Earwax, medically referred to as cerumen, is a brown or yellowish substance secreted in the ear canal. It is a naturally produced substance that prevents dust and foreign particles and microorganisms from entering the ears. It also serves to protect the skin of the ear canal from irritation due to moisture, and assists in cleaning and lubrication.
Under normal circumstances, any excess wax would find its way out of the ear canal, dry up and eventually fall off. There are instances, however, where excess ear wax builds up in the ear canal, causing a blockage – also known as impacted earwax.
Impacted earwax can occur in the form of a physical blockage or when your glands occur when the earwax gets pushed deep into the ear canal. This most often happens when you use a cotton stick or rolled napkin to clean your ear, unintentionally forcing the excess ear wax further in.
Earwax can also build up naturally due to the shape and structure of the ear canal that makes it hard for excess earwax to find its way out. Other possible causes of impacted earwax include infectious disease (e.g. swimmer’s ear), skin disease (e.g. eczema), and autoimmune disease (e.g. lupus). These conditions either cause earwax to be produced at a rate much faster than it can be discharged, or cause a physical blockage within the ear canal.
The symptoms of impacted earwax often present slowly and can be mistaken for other health conditions or medical issues. Always consult your healthcare provider if you experience any of the following symptoms:
If you begin experiencing a fever, and drainage and/or odour from the ear, it might point to a more serious case of impacted earwax.
Besides blockage, impacted earwax can cause a sharp pain in the ear.
Some people tend to collect more earwax than others due to existing medical conditions that either promote the production of earwax or physical features that make it hard for earwax to exit the ears.
Physical features include hairy ear canals, narrow ear canals or ear canals that are not fully formed. Medical conditions such as osteomas – benign bony growths in the outer part of the ear canal, skin conditions, and autoimmune diseases like lupus or Sjogren’s syndrome also increase the risk of earwax impaction.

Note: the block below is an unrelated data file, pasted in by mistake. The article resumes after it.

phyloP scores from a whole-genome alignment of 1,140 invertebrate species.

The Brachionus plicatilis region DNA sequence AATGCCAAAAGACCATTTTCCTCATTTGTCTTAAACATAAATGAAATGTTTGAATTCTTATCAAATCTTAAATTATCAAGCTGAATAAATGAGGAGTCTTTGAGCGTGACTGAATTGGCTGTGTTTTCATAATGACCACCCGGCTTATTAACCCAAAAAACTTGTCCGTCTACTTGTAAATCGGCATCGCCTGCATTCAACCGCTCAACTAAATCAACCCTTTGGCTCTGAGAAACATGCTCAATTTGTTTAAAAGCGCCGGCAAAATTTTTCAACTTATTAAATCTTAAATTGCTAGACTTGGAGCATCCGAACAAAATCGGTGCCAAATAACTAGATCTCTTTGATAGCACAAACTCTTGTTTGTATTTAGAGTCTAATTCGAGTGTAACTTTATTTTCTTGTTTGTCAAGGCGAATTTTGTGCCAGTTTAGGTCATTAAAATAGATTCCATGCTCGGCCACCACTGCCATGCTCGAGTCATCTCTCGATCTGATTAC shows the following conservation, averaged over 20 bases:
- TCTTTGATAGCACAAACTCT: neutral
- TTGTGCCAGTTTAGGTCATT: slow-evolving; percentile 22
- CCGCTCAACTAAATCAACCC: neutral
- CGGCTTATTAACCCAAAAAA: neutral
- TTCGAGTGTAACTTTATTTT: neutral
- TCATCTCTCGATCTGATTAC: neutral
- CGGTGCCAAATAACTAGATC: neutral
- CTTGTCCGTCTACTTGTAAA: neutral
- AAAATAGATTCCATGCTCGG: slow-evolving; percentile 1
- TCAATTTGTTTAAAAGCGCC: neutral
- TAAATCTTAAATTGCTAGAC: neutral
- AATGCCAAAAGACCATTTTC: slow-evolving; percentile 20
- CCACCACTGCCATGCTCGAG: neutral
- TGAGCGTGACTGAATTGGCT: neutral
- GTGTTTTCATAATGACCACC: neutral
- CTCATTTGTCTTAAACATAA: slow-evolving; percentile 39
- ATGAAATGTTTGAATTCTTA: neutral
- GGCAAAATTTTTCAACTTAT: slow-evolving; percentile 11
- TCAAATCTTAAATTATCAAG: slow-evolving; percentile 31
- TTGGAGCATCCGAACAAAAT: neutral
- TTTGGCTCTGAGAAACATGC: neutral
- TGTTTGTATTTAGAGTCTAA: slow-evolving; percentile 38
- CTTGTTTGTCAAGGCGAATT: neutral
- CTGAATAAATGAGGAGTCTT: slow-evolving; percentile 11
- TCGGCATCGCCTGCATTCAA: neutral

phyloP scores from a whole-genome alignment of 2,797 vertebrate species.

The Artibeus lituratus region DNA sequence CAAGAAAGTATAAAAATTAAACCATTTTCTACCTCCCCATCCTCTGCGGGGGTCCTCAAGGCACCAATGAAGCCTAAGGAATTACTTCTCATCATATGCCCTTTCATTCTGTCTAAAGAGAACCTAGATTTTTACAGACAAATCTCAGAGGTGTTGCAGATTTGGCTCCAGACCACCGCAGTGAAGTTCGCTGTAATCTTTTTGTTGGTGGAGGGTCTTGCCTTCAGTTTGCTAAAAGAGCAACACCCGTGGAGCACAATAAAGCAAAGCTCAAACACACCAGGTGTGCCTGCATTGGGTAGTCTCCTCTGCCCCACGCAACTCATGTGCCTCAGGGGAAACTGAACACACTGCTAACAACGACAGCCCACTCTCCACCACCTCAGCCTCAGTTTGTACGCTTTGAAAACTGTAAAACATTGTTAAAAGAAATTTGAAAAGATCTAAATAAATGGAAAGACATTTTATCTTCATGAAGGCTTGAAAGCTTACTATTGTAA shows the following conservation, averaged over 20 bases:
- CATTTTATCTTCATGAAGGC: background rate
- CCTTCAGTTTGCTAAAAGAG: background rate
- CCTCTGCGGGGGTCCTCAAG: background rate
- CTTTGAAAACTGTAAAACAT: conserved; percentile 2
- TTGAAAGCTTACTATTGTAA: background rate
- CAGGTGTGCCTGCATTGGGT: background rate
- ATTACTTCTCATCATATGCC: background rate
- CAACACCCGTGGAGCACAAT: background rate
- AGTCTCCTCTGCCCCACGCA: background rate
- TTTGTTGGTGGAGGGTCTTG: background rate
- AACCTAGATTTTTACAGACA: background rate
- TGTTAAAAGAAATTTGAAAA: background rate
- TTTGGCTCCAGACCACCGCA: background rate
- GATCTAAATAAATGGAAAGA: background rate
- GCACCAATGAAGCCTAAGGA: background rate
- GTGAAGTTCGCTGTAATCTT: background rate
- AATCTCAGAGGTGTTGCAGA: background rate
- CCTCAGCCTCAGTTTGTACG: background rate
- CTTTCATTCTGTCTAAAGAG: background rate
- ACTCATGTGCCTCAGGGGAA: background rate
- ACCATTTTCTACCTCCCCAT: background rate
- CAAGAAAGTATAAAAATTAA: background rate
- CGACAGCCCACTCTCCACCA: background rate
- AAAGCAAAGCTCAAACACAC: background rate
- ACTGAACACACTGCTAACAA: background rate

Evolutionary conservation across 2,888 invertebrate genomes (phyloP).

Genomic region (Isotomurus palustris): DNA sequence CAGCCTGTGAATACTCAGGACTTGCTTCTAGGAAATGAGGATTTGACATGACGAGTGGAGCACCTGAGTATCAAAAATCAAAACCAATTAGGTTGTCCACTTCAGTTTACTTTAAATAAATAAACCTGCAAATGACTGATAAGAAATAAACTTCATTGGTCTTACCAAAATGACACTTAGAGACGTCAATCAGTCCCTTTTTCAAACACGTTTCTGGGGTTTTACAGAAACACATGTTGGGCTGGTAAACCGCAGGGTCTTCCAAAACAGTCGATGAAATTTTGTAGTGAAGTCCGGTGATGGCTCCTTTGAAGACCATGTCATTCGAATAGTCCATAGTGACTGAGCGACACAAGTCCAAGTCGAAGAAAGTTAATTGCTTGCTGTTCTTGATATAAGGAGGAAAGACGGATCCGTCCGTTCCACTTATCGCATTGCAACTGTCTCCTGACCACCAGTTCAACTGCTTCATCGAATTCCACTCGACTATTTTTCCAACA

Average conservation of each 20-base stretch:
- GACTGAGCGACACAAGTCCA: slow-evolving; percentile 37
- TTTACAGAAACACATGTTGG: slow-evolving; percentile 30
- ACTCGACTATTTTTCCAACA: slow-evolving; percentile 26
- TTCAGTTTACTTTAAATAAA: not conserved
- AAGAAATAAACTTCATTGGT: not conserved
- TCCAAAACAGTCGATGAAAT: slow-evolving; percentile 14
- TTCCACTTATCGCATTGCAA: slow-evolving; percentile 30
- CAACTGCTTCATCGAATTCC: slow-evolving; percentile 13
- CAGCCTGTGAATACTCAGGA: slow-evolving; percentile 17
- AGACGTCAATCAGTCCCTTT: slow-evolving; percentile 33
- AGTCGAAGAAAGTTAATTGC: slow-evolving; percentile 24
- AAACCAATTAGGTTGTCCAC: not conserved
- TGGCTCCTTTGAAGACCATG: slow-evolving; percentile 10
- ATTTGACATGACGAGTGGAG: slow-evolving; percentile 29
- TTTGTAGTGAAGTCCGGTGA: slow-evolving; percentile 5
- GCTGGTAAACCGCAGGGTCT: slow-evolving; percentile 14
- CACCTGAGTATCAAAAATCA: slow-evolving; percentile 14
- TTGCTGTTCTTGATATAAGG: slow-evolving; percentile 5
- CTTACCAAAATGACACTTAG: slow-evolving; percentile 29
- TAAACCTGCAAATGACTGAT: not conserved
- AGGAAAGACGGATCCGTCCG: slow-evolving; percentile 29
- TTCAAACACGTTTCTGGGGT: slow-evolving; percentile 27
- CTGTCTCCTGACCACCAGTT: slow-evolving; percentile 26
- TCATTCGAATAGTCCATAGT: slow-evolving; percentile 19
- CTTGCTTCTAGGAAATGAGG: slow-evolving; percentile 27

Age is also a risk factor. Earwax impaction occurs more commonly in older adults because the earwax tends to become drier and harder as you get older. Those who rely on hearing aids or ear plugs are also more likely to get impacted earwax.
For reasons not known, people with learning difficulties often have earwax problems.
Impacted earwax is diagnosed typically by analysing the symptoms and carrying out a physical examination by using an otoscope to look into your ear for any wax buildup. Hearing tests may also be ordered.
There are home remedies you can apply to address the earwax buildup or you may approach your healthcare provider.
At home, you can try putting a few drops of mineral oil, baby oil, glycerin, or over-the-counter wax softening drops into the affected canal twice a day, to soften the earwax. Then, lie on one side to allow the oil to flow out. That may be enough to get the wax out. This should be followed by gently flushing the ear with warm water using a bulb-type syringe.
If home remedies do not work, you should consult your doctor. Your doctor may use one or a combination of the following methods:
Your doctor may also advise which over-the-counter kits would work for you, if you prefer a home remedy.
Most people do well after earwax removal. To prevent earwax from building up, it is advisable to under cleaning once a year.
However, ear candling is not recommended. Ear candling involves inserting a hollow cotton or linen tube into the ear, lighting the end of it for around 15 minutes before pulling it out. Research has shown that ear candling does nothing to remove earwax and may even result in injury like ear canal obstruction or perforation, if not administered carefully.
Earwax buildup can be prevented to a certain degree. For example, you are encouraged to avoid using cotton buds or any instruction to remove your earwax, in case you unintentionally lodge the earwax deeper into your canal. It is also advisable to dry your ears after a swim or shower.